While learning more about the entertainment industry in Los Angeles last summer, I realized the need for a student writer’s room at Grady College. I wanted to create a collaborative space where students could work together to improve their storytelling abilities as well as build skills in production and development. Once returning to Athens, I spearheaded the creation of this group alongside three other talented students. Now, The Industry is an official campus organization and the first ever Entertainment and Media Studies club through the UGA Student Involvement Network. With more than 150 students signed up, it’s clear that the organization is serving a strong subgroup of the University of Georgia community who are the next great culture creators.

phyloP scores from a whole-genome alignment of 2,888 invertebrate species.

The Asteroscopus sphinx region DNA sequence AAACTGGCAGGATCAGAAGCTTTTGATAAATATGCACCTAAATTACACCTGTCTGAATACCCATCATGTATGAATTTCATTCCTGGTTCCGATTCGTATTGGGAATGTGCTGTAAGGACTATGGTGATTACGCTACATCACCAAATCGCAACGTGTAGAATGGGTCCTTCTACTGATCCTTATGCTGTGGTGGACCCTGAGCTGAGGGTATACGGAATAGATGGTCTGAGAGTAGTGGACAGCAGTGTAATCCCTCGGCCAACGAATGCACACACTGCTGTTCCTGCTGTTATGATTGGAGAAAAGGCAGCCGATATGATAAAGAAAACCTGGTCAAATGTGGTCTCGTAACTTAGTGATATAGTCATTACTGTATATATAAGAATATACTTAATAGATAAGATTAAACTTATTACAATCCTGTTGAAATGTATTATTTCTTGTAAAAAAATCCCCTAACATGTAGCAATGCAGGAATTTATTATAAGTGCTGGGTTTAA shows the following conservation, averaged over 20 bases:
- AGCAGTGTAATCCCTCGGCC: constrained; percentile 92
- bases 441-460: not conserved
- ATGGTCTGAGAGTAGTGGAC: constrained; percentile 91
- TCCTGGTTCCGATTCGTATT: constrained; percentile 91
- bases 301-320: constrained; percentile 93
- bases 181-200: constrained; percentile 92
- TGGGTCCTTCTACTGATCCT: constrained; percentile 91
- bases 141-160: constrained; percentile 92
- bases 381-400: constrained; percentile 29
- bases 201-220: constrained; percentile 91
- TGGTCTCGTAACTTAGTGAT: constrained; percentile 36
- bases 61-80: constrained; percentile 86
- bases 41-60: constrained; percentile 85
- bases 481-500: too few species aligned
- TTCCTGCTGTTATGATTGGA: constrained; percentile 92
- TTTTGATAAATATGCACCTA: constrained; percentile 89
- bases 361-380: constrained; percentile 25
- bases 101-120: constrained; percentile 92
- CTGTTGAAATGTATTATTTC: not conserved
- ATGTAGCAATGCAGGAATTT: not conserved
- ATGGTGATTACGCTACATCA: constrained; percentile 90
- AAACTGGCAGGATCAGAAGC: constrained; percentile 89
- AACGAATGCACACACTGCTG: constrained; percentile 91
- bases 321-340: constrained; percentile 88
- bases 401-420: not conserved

I held prominent leadership roles in two other campus organizations. As a freshman in 2016, I served on the Rush Committee for my fraternity, Alpha Tau Omega, in addition to serving as a Freshman Greek Leader under the Interfraternity Council. I was also a member of the Executive Board for my fraternity as historian in 2017. For the last four years, I have been an active member of ATO, also spending time mentoring younger members as they navigate their educational and service-oriented goals. The Greek system has provided me with some of the most memorable experiences of my life, with some of the best friends that I will carry with me through my adult years.